Newspaper article St Louis Post-Dispatch (MO)
Numbers Game Bureau of Statistics Plays Show, Tell with Paychecks
All young police officers here should pack up and move to Chicago. Older St. Louis lawyers might be richer in New York.
That's one spin you could put on the latest Occupational Compensation Survey from the U.S. Bureau of Labor Statistics.
The Bureau on Thursday released data on average pay for 43 occupations, from accountants to truck drivers.
The numbers can be useful for bosses setting wages, workers arguing for raises, or people curious about what their neighbor may be earning.
The data show that pay can vary widely by geography. For instance, low-ranking cops in St. Louis average $630 a week. Chicago's rookie cops take in $810.
A senior lawyer in St. Louis makes $2,010 a week, according to the survey. His New York colleague gets $340 more for putting up with the sardine lifestyle and caviar prices of the Big Apple.
A St. Louis janitor, by contrast, would do well to move to Minneapolis. The average janitor's wage is $8.30 per hour up north, compared with $6.84 in St. Louis.
Contrasts like that are nothing new. A 1993 bureau survey found that St. Louis paychecks in general are a little on the skimpy side.
For instance, professionals here earned 96 percent of the national average. Secretaries earned 97 percent of the average.
Janitors in St. Louis were particularly underpaid, earning 86 percent of the national average.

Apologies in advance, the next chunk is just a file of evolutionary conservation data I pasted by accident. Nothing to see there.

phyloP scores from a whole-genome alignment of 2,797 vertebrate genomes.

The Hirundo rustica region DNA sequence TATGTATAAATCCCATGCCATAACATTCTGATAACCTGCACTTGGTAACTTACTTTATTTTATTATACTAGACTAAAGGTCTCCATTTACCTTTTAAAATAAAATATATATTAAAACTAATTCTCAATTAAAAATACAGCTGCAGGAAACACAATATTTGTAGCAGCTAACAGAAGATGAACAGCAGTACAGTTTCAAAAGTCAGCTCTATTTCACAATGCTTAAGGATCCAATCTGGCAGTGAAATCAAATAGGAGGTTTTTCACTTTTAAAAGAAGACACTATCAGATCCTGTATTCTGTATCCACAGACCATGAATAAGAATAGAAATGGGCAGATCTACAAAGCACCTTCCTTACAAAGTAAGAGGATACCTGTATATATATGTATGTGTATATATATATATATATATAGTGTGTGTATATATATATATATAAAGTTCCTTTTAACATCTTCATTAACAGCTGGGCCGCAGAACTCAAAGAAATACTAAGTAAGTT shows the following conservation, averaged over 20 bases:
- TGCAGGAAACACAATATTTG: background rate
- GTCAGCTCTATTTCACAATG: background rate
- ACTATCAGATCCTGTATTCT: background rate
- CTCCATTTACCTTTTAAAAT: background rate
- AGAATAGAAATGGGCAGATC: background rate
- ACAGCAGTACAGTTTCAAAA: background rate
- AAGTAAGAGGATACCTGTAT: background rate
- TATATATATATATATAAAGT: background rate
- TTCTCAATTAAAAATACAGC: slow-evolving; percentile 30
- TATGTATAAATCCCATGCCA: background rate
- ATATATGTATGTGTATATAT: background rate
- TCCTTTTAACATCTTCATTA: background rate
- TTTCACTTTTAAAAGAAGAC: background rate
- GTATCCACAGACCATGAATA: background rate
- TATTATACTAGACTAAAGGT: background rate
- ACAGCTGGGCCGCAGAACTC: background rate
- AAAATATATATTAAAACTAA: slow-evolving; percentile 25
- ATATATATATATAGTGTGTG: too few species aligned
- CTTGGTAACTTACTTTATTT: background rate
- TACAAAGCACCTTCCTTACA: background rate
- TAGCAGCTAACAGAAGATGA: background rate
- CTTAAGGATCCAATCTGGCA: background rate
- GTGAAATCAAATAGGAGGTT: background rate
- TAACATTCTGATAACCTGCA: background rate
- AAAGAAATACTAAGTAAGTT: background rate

Pay is a little skimpy here because the cost of living is also a bit below average, says Russell Signorino of the St. Louis Economic Council.
"The national perspective on St. Louis is that it's a heavily-unionized, high-cost area," says Signorino. The labor figures show that is false, he says.
A comparison with last year's survey shows that some professions had a really nice year.
The average salary for a young lawyer jumped 7 percent to $34,000 per year, while senior lawyers jumped 6 percent to $105,000. They easily bested the inflation rate of 2.6 percent.
While things were sweet at the top, they were sour on the bottom. The average janitor's pay dropped 1 percent to $14,200.
The Bureau doesn't keep an overall tally of wage gains in St. Louis. But for the Midwest, wages were up 3.3 percent. Nationally, wages were up 3 percent and benefits rose 2.7 percent.
The St. Louis statistics come from a March survey of 367 businesses in the 10-county metro area. …